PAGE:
Despite being in the midst of a “golden age” in biological and medical science, it’s becoming increasingly apparent that the American biomedical research enterprise is broken. Too little research funding and too many principal investigators create a hypercompetitive environment that hinders scientific progress.
“It has gotten to the point where scientists are really struggling to secure funding for their labs. This includes established highly respected scientists as well as young scientists just starting out. So they are spending most of their time writing and revising grants, and much less time doing research and mentoring their students,” notes biochemistry professor Judith Kimble. “That is where competition becomes very damaging.”
The scientific community has been grappling with this issue in recent years and is looking for solutions. An influential paper on the topic was published in the Proceedings of the National Academy of Sciences (PNAS) in April 2014, but Kimble found that she disagreed with some of the authors’ recommendations for change.
“They were coming at the situation from the vantage point of small, elite schools —Princeton, for example; Harvard, for example—and they were not thinking about state schools, which do the lion’s share of [graduate student] training in biomedical research. I thought that to bring that [public university] voice into the discussion was very important.”
To that end, Kimble – along with Marsha Mailick, the UW’s interim vice chancellor for research and graduate education – helped lead a campus-wide discussion on the topic this past spring. They hosted a series of four discussions in March that culminated in a workshop on April 11 titled “Rescuing U.S. Biomedical Research from its Systemic Flaws: Strategies and Pathways Ahead.” The workshop brought the authors of the influential PNAS paper to campus to participate, along with Jo Handelsman, associate director for science at the White House Office of Science and Technology Policy (OSTP).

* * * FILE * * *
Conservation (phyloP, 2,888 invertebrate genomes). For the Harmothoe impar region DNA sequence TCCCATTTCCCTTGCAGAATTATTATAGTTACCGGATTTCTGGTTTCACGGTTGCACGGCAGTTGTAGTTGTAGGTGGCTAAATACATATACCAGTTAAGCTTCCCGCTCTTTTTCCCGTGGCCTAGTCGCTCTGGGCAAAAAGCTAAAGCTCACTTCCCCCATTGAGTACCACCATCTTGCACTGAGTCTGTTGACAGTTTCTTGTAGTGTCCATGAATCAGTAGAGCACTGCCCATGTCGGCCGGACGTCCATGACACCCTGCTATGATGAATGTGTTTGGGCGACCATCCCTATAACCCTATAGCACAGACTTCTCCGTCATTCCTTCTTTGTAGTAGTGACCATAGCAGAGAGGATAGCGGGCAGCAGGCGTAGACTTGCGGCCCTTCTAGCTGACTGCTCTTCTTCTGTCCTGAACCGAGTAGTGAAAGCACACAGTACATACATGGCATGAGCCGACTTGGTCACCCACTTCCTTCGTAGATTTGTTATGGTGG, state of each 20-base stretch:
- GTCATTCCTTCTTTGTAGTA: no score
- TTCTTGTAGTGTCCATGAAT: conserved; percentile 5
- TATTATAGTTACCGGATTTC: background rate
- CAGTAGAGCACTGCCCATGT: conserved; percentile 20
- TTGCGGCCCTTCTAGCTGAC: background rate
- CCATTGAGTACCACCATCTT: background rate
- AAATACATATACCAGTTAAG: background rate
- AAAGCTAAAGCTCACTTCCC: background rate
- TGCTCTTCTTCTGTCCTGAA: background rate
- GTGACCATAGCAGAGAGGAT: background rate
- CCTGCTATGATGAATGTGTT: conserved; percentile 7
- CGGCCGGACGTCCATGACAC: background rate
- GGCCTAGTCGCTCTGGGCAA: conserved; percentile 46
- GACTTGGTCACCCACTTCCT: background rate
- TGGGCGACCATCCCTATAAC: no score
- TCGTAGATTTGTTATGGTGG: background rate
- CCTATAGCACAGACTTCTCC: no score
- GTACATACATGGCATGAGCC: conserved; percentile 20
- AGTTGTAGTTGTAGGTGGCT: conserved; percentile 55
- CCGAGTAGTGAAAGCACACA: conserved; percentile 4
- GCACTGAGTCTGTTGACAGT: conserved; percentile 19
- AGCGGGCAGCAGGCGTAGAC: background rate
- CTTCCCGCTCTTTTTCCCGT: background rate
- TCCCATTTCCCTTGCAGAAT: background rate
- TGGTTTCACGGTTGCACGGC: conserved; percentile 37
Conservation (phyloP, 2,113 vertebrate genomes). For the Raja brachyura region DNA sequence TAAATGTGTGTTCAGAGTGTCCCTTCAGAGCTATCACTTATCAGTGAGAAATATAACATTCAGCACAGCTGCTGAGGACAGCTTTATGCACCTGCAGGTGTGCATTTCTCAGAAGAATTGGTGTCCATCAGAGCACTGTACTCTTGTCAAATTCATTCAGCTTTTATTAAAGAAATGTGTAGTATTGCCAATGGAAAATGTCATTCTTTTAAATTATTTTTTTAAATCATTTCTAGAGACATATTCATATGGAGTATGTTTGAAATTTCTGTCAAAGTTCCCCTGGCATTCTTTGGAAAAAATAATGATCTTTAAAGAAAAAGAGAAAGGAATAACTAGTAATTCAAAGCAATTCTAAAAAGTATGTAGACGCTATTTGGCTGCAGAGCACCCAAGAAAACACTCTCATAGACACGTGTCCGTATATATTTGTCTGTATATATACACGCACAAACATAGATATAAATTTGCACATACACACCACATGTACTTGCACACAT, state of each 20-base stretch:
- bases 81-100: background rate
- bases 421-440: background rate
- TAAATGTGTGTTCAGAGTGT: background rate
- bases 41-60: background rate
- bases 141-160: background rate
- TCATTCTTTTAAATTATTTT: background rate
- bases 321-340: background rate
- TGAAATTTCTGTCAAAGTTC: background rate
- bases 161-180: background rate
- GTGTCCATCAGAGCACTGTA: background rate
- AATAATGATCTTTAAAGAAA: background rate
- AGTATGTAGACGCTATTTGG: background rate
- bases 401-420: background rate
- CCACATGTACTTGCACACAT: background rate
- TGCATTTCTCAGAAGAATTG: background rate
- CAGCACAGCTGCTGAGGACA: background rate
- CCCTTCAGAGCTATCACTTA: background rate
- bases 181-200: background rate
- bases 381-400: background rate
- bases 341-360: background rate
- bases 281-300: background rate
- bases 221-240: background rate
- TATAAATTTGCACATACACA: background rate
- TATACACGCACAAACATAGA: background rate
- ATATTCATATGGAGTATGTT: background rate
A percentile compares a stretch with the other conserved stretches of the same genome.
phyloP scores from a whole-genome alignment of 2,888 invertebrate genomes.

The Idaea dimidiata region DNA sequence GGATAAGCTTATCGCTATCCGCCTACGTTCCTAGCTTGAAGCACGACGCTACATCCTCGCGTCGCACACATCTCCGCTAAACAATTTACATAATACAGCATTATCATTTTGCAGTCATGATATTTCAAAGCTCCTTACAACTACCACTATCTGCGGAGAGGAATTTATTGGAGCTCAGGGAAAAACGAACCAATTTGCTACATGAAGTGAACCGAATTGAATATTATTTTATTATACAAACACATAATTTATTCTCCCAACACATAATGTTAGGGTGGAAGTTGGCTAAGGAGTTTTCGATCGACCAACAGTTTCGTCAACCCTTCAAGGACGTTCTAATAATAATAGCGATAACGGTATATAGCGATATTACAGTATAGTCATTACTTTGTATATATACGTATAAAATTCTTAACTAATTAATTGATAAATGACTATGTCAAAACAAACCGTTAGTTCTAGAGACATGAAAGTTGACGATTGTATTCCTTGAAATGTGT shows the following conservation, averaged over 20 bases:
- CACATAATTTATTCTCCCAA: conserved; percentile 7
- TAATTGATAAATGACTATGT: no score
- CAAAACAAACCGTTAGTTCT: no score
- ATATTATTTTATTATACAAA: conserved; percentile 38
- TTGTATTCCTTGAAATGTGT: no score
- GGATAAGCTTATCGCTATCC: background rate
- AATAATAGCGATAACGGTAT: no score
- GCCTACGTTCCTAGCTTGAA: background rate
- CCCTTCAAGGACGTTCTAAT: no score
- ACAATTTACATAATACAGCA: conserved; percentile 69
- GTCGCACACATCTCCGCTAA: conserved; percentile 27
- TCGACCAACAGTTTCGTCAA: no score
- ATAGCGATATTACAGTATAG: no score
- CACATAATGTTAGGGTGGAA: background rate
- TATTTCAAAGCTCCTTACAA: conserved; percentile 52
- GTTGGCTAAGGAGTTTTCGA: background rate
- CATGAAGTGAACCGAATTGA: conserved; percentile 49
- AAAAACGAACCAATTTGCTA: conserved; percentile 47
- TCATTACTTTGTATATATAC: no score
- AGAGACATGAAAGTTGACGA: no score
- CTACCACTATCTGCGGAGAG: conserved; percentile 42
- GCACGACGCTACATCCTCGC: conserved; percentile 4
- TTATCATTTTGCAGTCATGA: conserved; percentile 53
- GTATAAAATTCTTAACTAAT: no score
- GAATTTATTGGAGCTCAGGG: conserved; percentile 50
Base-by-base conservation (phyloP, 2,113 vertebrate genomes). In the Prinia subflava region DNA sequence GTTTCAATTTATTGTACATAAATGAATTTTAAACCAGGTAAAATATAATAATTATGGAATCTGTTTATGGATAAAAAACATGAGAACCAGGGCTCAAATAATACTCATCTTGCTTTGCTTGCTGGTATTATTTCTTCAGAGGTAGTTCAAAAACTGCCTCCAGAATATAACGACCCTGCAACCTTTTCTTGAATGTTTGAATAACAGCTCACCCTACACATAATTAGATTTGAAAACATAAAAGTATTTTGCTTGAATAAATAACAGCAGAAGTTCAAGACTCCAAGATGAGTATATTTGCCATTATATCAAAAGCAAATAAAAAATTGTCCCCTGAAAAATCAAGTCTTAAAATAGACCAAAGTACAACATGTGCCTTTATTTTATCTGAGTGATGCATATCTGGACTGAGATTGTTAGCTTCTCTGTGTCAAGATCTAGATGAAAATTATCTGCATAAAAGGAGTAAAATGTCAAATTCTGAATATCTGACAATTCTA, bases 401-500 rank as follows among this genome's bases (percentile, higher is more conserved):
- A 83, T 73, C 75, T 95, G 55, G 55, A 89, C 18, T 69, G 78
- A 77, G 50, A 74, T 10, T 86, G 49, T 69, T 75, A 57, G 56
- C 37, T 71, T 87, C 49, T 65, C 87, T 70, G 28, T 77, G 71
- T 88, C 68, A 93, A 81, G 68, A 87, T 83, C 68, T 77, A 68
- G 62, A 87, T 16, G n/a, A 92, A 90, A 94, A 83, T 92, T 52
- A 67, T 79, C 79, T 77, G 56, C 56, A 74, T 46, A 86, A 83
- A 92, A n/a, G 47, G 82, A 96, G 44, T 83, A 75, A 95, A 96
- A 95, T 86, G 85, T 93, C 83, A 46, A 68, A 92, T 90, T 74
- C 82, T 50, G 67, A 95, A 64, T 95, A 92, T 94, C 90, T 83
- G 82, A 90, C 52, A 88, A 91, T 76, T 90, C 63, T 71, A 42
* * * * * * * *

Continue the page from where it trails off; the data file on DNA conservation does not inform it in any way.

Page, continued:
The process has been lauded for its inclusiveness, bringing together students, staff scientists, faculty, administrators and deans.
“The model here should be spread to every campus in the U.S.,” said OSTP science envoy Bruce Alberts, who attended the workshop. “The ‘normal’ way is to appoint a bunch of deans to organize sessions, but it’s inspiring the way sessions here were led by experienced people and by dynamic young people… This needs to happen over and over again.”
Kimble published a description of the process and the group’s main findings in an article in eLife this past summer. The article includes numerous recommendations related to NIH policy and the “culture” of the U.S. biomedical research community, including:
- Providing more financial support for “early stage” investigators to help them get established
- Distributing NIH funds among the top 20% of grants reviewed, using a “sliding scale” to disperse funds based on a grant’s score and other funding available to the investigator
- Revamping peer review to emphasize the importance of untargeted discovery-driven science
- Encouraging young scientists to consider careers in law, policy, communication, business and other areas, and having the community embrace these alternative career options as honorable choices
- Encouraging scientists to collaborate within institutions, sharing space, equipment, etc.
To hear Kimble describe this issue and the workshop in her own words, listen to this 12-minute podcast produced by CALS’ Sevie Kenyon.
Videos and slides from the April 11 workshop are available online here.